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Early life stress and inflammatory mechanisms of fatigue in the Coronary Artery Risk Development in Young Adults (CARDIA) study
Quantitative Health Sciences Publications and Presentations
  • Hyong Jin Cho, University of California
  • Julienne E. Bower, University of California
  • Catarina I. Kiefe, University of Massachusetts Medical School
  • Teresa E. Seeman, University of California
  • Michael R. Irwin, University of California
UMMS Affiliation
Department of Quantitative Health Sciences
Publication Date
Document Type
Fatigue; Mental Fatigue; Stress, Psychological; Life Change Events
Fatigue is highly prevalent and causes serious disruption in quality of life. Although cross-sectional studies suggest childhood adversity is associated with adulthood fatigue, longitudinal evidence of this relationship and its specific biological mechanisms have not been established. This longitudinal study examined the association between early life stress and adulthood fatigue and tested whether this association was mediated by low-grade systemic inflammation as indexed by circulating C-reactive protein (CRP) and interleukin-6 (IL-6). In the Coronary Artery Risk Development in Young Adults (CARDIA) study, a population-based longitudinal study conducted in 4 US cities, early life stress was retrospectively assessed in 2716 African-American and white adults using the Risky Families Questionnaire at Year 15 examination (2000-2001, ages 33-45 years). Fatigue as indexed by a loss of subjective vitality using the Vitality Subscale of the 12-item Short Form Health Survey was assessed at both Years 15 and 20. While CRP was measured at both Years 15 and 20, IL-6 was measured only at Year 20. Early life stress assessed at Year 15 was associated with adulthood fatigue at Year 20 after adjustment for sociodemographic characteristics, body-mass index, medication use, medical comorbidity, smoking, alcohol consumption, physical activity, current stress, pain, sleep disturbance as well as Year 15 fatigue (adjusted beta 0.047, P=0.007). However, neither CRP nor IL-6 was a significant mediator of this association. In summary, early life stress assessed in adulthood was associated with fatigue 5 years later, but this association was not mediated by low-grade systemic inflammation.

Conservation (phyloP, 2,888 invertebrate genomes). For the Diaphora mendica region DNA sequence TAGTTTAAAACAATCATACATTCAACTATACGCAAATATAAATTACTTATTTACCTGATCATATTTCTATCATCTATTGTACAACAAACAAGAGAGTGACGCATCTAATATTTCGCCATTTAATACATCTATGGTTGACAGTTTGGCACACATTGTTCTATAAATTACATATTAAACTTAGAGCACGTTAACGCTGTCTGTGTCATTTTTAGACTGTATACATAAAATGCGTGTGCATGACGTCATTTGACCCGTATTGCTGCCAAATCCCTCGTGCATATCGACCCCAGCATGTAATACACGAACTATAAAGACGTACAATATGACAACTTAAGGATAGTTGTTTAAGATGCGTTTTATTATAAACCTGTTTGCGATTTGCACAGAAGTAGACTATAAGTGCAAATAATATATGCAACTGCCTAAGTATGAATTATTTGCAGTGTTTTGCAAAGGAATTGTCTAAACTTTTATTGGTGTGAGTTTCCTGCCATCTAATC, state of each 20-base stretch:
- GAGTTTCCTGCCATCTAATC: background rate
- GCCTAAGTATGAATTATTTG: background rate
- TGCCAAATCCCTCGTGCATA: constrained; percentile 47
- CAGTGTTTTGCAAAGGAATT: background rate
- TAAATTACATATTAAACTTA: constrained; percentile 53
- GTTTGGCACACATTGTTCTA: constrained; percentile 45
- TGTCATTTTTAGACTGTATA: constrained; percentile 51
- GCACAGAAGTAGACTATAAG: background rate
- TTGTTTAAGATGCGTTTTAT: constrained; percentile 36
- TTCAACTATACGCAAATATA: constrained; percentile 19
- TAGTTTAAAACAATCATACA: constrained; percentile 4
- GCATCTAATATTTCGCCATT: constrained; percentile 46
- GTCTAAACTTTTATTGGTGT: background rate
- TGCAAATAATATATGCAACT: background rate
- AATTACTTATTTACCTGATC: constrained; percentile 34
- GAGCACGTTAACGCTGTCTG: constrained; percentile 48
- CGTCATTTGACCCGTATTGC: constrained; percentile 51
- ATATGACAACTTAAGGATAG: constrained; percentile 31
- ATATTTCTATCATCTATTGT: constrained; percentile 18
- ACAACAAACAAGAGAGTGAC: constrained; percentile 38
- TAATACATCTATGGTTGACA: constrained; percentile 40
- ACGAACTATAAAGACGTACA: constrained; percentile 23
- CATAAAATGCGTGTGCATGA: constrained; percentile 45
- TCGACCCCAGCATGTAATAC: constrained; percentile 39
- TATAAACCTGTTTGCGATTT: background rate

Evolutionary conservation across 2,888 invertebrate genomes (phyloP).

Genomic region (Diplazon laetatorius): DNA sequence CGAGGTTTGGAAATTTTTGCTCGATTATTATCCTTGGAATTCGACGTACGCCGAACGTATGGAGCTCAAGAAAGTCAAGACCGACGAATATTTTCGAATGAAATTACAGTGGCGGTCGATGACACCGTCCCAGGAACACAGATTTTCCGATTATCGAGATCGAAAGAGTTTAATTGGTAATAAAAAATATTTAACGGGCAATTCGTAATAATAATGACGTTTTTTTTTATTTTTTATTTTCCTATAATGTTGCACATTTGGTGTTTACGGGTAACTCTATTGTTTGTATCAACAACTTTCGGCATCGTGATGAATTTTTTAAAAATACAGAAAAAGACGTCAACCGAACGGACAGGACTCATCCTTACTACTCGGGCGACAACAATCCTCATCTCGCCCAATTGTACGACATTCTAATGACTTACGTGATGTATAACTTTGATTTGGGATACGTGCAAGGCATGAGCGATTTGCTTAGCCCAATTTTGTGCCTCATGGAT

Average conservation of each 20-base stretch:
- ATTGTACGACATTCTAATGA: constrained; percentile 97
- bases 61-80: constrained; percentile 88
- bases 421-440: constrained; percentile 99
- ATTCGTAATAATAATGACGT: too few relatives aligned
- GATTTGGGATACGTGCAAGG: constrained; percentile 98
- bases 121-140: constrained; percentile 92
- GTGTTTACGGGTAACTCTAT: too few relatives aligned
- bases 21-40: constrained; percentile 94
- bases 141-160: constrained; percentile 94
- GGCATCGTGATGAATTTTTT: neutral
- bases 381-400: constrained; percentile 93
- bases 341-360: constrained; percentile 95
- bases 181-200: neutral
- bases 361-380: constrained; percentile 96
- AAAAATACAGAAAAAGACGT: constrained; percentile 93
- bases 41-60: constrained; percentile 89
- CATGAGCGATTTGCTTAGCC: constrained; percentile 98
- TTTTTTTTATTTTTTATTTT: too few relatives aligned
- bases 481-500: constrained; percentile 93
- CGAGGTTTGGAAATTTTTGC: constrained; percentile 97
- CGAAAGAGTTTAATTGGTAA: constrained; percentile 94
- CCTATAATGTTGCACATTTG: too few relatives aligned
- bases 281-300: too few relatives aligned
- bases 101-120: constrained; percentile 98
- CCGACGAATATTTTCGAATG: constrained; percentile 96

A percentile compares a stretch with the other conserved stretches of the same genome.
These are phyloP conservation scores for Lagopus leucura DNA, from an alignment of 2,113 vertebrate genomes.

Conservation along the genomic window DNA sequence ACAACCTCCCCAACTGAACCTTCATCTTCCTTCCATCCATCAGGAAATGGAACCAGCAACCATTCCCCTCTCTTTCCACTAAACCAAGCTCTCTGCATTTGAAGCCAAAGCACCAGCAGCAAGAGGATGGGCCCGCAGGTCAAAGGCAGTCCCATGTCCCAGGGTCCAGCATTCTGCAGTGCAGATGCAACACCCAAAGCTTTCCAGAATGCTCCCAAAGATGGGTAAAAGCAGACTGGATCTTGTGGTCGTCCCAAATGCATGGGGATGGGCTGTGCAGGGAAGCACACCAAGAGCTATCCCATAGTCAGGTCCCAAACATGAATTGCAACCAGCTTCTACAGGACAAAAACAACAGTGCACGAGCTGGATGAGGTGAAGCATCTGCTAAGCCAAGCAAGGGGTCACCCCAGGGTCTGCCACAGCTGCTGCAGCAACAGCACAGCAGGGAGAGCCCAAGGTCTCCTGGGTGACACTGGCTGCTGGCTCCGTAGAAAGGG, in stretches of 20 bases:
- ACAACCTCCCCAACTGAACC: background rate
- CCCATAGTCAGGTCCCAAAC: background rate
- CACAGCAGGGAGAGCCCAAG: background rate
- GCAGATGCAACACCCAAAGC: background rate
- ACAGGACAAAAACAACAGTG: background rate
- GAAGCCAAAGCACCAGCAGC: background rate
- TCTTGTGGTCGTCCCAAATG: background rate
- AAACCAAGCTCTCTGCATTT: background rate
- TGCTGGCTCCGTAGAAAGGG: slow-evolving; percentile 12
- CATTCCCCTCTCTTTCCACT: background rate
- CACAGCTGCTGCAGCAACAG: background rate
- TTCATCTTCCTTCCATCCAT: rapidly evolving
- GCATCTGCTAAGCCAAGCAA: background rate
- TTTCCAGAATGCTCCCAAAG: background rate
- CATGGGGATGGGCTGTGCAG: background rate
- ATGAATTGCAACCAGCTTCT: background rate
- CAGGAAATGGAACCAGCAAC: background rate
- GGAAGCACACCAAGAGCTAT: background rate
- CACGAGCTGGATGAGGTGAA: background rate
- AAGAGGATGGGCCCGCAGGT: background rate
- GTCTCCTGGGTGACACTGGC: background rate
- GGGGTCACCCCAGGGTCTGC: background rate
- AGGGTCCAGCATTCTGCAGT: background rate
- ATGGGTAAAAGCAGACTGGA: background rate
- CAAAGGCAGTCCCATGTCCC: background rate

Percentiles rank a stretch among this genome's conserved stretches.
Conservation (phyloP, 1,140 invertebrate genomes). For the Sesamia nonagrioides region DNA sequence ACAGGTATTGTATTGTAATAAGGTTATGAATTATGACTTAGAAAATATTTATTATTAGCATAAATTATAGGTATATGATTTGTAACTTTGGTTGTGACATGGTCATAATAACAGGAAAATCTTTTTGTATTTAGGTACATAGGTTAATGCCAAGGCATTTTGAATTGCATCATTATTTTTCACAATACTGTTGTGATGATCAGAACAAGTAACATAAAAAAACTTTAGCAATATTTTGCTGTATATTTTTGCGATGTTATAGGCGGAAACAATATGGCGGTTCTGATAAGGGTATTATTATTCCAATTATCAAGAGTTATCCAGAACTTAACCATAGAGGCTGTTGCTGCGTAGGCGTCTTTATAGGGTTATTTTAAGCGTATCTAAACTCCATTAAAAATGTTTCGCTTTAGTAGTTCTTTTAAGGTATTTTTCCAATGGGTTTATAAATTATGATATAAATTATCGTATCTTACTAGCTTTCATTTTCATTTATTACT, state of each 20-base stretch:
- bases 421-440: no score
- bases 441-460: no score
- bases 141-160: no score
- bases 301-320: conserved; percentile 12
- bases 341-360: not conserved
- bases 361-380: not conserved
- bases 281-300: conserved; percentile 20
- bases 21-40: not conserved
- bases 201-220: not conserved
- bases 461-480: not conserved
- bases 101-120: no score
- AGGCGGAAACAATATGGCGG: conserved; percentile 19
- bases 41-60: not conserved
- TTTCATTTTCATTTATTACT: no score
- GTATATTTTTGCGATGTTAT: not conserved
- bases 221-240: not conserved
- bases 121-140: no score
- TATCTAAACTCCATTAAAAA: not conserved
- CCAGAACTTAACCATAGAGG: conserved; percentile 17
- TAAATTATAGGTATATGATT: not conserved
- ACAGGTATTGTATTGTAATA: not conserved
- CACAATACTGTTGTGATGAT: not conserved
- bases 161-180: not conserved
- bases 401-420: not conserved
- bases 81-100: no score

DOI of Published Version
Brain Behav Immun. 2012 Aug;26(6):859-65. Epub 2012 Apr 25. Link to article on publisher's site
PubMed ID
Related Resources
Link to Article in PubMed
Citation Information
Hyong Jin Cho, Julienne E. Bower, Catarina I. Kiefe, Teresa E. Seeman, et al.. "Early life stress and inflammatory mechanisms of fatigue in the Coronary Artery Risk Development in Young Adults (CARDIA) study" Vol. 26 Iss. 6 (2012) ISSN: 0889-1591 (Linking)
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